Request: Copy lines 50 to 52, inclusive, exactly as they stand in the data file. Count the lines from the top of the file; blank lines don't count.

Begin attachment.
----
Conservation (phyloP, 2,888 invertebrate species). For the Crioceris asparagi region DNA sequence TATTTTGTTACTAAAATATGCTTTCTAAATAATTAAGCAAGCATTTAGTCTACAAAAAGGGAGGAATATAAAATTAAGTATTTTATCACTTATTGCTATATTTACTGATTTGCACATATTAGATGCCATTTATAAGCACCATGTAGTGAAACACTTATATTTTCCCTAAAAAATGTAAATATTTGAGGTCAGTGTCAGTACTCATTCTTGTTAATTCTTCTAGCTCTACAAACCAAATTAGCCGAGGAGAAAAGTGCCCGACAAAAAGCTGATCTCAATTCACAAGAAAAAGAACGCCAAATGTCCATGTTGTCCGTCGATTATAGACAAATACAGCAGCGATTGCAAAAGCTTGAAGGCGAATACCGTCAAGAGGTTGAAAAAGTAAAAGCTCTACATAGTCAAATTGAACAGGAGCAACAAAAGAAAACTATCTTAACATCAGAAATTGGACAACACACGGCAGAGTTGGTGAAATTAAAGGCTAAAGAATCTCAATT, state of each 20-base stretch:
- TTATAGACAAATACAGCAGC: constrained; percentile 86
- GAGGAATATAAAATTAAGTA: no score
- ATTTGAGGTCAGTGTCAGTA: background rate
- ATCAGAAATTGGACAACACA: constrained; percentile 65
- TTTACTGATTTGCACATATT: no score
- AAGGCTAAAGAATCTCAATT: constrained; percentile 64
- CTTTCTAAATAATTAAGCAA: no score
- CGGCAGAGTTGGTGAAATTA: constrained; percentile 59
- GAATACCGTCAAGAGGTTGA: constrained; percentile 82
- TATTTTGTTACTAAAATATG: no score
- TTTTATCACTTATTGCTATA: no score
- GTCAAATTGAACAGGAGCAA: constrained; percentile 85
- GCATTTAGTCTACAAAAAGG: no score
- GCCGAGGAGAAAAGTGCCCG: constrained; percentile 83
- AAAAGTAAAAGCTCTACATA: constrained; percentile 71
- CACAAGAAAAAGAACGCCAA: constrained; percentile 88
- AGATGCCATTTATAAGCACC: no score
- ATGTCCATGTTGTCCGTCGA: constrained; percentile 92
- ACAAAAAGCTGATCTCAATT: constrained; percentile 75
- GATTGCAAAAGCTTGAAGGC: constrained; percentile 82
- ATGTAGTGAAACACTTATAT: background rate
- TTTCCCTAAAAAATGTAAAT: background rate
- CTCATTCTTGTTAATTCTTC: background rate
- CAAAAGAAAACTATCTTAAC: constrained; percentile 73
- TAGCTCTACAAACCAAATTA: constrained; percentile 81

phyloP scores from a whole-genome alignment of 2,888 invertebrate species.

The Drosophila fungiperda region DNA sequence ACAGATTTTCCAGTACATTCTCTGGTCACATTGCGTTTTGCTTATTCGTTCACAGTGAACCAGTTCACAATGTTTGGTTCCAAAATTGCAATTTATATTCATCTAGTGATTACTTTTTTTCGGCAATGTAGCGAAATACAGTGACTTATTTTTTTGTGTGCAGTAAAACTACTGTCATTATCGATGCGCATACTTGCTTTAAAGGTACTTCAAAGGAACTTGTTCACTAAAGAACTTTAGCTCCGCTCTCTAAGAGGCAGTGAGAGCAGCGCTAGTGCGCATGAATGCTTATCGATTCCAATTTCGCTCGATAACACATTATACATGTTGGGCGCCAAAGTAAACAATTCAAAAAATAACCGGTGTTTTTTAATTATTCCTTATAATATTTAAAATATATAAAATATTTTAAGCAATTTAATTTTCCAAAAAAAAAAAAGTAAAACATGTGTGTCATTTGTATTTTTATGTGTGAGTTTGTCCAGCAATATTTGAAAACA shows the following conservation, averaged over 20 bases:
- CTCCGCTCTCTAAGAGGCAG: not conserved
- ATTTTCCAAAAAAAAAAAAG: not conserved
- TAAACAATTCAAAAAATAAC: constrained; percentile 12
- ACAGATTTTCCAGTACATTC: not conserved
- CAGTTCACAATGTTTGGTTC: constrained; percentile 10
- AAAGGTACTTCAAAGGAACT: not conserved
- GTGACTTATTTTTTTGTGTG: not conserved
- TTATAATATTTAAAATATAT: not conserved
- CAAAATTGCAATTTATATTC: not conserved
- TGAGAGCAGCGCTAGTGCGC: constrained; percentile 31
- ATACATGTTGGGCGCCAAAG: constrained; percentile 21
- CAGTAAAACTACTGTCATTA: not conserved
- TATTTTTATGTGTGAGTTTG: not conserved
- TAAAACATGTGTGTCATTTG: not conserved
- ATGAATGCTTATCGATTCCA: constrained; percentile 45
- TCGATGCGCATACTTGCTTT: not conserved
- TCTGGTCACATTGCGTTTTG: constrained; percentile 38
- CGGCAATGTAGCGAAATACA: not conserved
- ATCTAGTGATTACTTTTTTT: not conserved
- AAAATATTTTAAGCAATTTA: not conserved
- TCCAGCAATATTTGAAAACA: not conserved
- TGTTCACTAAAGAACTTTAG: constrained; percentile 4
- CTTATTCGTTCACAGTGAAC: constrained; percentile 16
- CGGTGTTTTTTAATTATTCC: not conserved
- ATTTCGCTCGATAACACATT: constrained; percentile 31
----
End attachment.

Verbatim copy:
- TGTTCACTAAAGAACTTTAG: constrained; percentile 4
- CTTATTCGTTCACAGTGAAC: constrained; percentile 16
- CGGTGTTTTTTAATTATTCC: not conserved